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Supermarket Workers' Union Laments Exclusion From New Connecticut Vaccine

Image by ElasticComputeFarm from Pixabay

Unions for Connecticut’s grocery workers said they’re disappointed to be left out of Governor Ned Lamont’s changes to the state’s COVID-19 vaccine rollout plan.

Lamont said the move to a mostly age-based system will make the rollout less complicated.

Ron Petronella is with the United Food and Commercial Workers’ local 371 in Westport. The union represents about 5,000 grocery store workers in Connecticut.

“Our members continue to work and put themselves at risk. And it’s upsetting to us that the stores are busier now than ever, and the infection can spread more easily there, I think, than in the classroom,” Petronella said.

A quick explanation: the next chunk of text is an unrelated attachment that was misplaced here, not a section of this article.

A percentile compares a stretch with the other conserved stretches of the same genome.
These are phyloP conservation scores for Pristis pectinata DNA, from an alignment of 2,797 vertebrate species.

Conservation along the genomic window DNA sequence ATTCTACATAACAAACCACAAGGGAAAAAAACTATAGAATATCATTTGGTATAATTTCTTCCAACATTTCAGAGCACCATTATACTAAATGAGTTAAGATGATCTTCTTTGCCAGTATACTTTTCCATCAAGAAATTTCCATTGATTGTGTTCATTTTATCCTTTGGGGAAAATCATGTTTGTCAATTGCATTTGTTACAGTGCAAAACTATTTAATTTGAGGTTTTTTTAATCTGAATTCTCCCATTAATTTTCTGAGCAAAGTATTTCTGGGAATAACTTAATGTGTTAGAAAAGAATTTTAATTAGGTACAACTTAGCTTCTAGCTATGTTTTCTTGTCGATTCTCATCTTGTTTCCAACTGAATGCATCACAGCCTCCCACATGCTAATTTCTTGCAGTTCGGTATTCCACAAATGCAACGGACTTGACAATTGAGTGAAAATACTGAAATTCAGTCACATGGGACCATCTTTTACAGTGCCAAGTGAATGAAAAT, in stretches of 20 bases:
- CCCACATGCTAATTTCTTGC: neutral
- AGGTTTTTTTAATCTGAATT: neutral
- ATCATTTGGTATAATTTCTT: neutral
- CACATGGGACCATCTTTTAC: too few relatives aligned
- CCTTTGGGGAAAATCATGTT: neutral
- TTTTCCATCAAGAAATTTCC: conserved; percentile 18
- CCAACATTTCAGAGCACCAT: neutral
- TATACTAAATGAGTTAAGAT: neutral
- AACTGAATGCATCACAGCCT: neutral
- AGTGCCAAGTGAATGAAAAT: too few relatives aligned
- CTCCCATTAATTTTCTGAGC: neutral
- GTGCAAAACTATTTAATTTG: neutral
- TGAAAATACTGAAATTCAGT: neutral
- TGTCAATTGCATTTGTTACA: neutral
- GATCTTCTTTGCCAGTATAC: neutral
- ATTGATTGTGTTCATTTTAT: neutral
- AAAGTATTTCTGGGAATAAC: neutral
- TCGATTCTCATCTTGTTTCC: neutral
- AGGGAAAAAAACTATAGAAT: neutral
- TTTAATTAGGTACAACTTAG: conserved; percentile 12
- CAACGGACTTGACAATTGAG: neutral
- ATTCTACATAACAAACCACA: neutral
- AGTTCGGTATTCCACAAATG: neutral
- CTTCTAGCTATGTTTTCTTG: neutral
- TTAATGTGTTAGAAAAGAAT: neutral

The governor had said essential workers and those with underlying health conditions would be included in the next phase of the rollout. Teachers will be eligible for vaccinations in March.

“We understand everybody wants to get back to class, and we want them to get back to class too. But we would have loved to have been vaccinated along with them,” Petronella said.

The union said more than 30,000 grocery workers across the U.S. have been exposed to COVID-19 or infected with the virus, including hundreds of workers in Connecticut.

Lamont’s announcement came on a day designated by the National Food Industry Association as "Supermarket Employee Appreciation Day."

Davis Dunavin loves telling stories, whether on the radio or around the campfire. He started in Missouri and ended up in Connecticut, which, he'd like to point out, is the same geographic trajectory taken by Mark Twain.